No, he is a foolish old man.
No, he is a foolish old man. In the Elizabethan times, a king is believed to be appointed by the Gods, he should have gone to full term with his kingship but he feels too tired to go on. He prefers to prepare for death without the burden of running a kingdom. The simple act of abdication leads him to his downfall.
Secondly, a king should have been wise enough to know that he cannot divide his kingdom amongst his three children. There cannot be three queens for one kingdom, it's like having three captains on the same boat. This will eventually lead to disaster!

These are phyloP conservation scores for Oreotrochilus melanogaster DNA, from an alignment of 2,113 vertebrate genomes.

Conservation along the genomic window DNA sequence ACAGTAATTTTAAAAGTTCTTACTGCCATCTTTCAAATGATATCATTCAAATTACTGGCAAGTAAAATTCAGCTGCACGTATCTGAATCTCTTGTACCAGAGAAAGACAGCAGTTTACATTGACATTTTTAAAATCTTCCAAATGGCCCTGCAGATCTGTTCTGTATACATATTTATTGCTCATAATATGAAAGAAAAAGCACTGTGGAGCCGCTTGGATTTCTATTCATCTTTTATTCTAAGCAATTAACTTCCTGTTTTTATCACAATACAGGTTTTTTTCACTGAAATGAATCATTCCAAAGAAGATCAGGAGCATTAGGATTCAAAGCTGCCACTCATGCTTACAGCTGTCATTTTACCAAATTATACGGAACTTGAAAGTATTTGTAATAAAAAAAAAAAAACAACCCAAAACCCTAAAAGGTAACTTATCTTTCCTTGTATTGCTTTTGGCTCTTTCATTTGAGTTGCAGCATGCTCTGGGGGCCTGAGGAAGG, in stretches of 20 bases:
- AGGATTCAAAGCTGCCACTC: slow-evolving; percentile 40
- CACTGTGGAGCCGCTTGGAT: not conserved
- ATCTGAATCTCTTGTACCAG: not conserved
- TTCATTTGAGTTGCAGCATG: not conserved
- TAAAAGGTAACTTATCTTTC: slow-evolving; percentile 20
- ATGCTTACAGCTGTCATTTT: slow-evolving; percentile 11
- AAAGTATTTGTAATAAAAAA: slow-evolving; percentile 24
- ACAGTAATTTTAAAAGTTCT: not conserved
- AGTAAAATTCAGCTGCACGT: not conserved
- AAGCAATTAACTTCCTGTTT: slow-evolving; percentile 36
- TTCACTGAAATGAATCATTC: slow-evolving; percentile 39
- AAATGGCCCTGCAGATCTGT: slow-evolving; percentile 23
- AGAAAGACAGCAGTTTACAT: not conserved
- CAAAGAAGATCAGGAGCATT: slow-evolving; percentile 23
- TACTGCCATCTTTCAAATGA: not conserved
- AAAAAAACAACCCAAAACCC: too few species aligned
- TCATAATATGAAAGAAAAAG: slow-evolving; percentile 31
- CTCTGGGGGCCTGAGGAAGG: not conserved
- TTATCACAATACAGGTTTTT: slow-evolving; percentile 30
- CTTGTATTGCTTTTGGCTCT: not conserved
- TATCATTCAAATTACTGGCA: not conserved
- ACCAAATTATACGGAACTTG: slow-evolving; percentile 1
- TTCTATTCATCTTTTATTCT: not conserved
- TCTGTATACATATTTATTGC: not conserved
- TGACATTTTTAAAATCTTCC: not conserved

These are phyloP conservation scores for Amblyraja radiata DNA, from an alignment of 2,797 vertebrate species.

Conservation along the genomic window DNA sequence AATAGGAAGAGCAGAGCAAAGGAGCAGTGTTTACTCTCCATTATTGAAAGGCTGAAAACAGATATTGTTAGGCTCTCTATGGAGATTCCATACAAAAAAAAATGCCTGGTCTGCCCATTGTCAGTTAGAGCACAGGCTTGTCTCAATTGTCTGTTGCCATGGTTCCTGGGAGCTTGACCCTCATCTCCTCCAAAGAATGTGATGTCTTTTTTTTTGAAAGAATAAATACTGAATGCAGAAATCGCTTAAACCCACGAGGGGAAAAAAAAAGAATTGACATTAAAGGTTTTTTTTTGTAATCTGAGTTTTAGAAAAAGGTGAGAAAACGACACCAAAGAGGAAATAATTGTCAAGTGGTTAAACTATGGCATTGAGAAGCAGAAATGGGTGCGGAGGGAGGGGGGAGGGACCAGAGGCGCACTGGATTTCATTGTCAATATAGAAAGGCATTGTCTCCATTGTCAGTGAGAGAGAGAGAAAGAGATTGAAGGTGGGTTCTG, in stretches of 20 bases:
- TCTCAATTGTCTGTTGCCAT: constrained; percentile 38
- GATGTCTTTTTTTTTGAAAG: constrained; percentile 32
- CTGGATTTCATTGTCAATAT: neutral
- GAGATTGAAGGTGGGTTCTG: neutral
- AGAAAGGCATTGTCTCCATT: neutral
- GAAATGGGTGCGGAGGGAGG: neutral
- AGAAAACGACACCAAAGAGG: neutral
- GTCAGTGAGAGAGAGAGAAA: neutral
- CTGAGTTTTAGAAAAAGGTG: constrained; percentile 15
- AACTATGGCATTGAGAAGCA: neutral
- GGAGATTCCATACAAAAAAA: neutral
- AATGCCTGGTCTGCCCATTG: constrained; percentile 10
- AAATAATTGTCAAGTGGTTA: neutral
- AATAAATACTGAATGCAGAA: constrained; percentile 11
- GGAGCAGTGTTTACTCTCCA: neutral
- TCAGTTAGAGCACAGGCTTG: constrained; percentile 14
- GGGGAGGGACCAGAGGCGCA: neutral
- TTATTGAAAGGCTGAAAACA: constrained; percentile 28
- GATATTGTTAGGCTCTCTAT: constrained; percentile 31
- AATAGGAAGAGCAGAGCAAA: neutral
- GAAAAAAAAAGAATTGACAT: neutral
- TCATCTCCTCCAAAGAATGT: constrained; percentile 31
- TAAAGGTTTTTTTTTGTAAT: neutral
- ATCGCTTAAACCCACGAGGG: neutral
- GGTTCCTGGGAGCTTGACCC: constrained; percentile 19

Thirdly, during the storms scenes, Lear makes reference to the poor, saying that now he regrets he did not take better care of them during his kingship. He was the perpetrator of social injustice and ignored the plea of the least fortunate of his kingdom.
Finally, he measures material gains to the amount of love expressed by his daughters. When Cordelia refuses to gratify his dignity, Lear bans her and Kent. This act depicts Lear's rash and impulsive character unfitted for a King. A king, especially an old king, is supposed to be wise and calm. It's not the case with Lear.